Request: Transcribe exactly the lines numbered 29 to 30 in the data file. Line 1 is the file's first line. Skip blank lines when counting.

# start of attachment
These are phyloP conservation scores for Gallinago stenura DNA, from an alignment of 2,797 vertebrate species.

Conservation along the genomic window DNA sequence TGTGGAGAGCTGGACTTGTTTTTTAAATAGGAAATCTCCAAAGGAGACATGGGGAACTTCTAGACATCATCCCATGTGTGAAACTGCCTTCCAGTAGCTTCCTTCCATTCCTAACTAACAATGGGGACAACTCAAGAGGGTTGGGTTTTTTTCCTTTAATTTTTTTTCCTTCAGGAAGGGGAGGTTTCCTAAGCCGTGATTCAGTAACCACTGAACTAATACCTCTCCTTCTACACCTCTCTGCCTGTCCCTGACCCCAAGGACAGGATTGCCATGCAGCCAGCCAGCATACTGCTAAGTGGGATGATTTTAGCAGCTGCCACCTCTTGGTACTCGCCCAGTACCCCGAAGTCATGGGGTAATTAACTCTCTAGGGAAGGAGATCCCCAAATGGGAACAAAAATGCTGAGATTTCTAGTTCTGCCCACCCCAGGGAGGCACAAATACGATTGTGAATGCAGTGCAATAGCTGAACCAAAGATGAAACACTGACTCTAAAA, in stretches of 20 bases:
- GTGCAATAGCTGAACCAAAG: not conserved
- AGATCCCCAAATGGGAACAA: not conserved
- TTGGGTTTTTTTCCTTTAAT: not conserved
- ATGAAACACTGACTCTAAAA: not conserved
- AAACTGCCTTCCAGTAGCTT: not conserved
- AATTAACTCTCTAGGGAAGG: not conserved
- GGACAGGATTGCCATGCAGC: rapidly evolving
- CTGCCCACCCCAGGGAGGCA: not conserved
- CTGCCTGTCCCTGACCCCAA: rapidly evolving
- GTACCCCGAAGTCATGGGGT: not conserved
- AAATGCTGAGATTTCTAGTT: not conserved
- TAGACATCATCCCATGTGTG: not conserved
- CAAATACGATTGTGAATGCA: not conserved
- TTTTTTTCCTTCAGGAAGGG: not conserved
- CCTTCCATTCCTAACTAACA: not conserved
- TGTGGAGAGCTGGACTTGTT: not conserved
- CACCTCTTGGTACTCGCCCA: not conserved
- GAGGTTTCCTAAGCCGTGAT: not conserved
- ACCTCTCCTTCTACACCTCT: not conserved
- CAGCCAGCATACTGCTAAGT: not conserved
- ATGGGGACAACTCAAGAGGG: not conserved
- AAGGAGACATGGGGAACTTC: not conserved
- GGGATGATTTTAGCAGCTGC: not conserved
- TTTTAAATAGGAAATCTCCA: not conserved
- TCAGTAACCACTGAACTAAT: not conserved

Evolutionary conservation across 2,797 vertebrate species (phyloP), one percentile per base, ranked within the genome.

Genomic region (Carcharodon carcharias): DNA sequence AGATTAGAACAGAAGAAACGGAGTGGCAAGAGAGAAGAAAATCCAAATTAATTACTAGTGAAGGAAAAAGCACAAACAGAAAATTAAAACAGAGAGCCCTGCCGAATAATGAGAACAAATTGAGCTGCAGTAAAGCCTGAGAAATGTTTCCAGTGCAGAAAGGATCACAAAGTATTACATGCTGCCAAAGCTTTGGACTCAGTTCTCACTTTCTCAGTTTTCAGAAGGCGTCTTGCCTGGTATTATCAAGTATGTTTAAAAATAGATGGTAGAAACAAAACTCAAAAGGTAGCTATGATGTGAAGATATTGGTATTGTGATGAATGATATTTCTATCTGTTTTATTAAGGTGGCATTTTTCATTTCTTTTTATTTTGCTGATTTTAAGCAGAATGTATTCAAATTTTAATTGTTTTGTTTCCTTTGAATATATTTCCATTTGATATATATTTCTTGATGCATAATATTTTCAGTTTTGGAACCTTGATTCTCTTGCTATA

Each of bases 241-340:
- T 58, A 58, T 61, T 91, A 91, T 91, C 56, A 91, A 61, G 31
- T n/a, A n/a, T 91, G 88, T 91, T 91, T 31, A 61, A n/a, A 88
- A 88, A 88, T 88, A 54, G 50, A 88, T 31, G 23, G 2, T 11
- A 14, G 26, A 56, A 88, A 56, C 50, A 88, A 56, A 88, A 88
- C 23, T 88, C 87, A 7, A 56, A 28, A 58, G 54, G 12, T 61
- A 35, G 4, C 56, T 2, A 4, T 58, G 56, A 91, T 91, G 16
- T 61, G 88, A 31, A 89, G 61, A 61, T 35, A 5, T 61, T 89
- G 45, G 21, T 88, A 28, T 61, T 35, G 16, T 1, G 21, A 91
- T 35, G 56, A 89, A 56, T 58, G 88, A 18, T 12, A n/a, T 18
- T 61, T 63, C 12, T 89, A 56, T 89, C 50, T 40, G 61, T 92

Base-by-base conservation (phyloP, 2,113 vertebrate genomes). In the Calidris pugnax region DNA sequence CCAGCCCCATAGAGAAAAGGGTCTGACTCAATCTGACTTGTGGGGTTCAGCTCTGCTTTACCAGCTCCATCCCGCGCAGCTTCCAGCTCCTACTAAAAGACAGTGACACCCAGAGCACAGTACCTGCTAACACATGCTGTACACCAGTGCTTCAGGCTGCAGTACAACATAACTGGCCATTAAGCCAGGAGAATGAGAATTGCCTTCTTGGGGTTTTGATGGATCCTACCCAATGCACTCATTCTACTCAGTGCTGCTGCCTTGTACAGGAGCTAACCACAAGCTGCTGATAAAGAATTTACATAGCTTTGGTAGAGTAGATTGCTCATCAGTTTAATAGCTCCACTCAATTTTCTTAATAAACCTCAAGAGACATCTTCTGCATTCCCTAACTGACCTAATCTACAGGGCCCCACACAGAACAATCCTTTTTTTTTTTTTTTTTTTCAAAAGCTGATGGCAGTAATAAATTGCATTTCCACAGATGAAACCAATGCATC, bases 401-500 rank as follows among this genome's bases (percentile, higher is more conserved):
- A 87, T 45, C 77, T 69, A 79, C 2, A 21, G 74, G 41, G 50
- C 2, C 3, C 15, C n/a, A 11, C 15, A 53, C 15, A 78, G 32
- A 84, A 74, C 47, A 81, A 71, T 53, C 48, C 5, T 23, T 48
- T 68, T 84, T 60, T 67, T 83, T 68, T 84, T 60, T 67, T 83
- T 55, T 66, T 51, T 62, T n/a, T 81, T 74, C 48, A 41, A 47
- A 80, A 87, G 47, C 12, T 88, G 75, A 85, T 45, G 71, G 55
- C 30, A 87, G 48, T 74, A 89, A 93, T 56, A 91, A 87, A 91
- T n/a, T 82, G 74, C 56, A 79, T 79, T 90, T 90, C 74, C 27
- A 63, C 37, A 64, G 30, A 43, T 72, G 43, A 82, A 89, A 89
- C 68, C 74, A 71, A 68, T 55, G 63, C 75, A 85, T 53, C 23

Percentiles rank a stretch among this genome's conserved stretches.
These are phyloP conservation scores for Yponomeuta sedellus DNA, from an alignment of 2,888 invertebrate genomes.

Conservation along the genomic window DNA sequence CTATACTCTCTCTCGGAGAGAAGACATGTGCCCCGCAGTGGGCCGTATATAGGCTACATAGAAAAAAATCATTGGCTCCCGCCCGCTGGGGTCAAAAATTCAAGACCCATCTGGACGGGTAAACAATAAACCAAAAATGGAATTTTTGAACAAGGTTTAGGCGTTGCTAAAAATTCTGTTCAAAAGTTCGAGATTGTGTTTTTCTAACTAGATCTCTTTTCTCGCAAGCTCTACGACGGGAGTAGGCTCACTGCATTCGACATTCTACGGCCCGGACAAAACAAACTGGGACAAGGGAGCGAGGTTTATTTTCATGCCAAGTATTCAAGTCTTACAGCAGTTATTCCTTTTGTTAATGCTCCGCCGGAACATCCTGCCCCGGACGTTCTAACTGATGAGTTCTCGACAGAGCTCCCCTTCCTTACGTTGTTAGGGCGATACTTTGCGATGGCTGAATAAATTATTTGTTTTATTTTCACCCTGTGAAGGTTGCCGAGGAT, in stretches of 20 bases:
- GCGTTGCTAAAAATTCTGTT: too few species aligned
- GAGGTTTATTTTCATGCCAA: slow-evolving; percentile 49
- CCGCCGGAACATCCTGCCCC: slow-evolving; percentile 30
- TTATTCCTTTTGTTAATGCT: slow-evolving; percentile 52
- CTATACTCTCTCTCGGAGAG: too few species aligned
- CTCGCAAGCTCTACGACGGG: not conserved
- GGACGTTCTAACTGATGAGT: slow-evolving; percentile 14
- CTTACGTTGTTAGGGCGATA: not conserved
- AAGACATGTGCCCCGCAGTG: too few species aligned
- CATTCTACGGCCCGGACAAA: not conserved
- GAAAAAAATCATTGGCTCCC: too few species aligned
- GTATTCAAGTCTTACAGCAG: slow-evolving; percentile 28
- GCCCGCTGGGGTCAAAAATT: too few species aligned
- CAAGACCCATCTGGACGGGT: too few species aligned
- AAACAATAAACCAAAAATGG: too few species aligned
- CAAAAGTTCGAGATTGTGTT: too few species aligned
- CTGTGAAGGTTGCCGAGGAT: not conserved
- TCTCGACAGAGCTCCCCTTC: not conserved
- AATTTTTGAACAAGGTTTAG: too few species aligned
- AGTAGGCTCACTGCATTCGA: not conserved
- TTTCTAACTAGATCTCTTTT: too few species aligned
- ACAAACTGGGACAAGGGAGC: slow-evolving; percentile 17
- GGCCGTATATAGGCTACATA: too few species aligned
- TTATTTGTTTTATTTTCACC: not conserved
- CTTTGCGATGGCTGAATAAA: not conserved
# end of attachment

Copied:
Genomic region (Carcharodon carcharias): DNA sequence AGATTAGAACAGAAGAAACGGAGTGGCAAGAGAGAAGAAAATCCAAATTAATTACTAGTGAAGGAAAAAGCACAAACAGAAAATTAAAACAGAGAGCCCTGCCGAATAATGAGAACAAATTGAGCTGCAGTAAAGCCTGAGAAATGTTTCCAGTGCAGAAAGGATCACAAAGTATTACATGCTGCCAAAGCTTTGGACTCAGTTCTCACTTTCTCAGTTTTCAGAAGGCGTCTTGCCTGGTATTATCAAGTATGTTTAAAAATAGATGGTAGAAACAAAACTCAAAAGGTAGCTATGATGTGAAGATATTGGTATTGTGATGAATGATATTTCTATCTGTTTTATTAAGGTGGCATTTTTCATTTCTTTTTATTTTGCTGATTTTAAGCAGAATGTATTCAAATTTTAATTGTTTTGTTTCCTTTGAATATATTTCCATTTGATATATATTTCTTGATGCATAATATTTTCAGTTTTGGAACCTTGATTCTCTTGCTATA

Each of bases 241-340: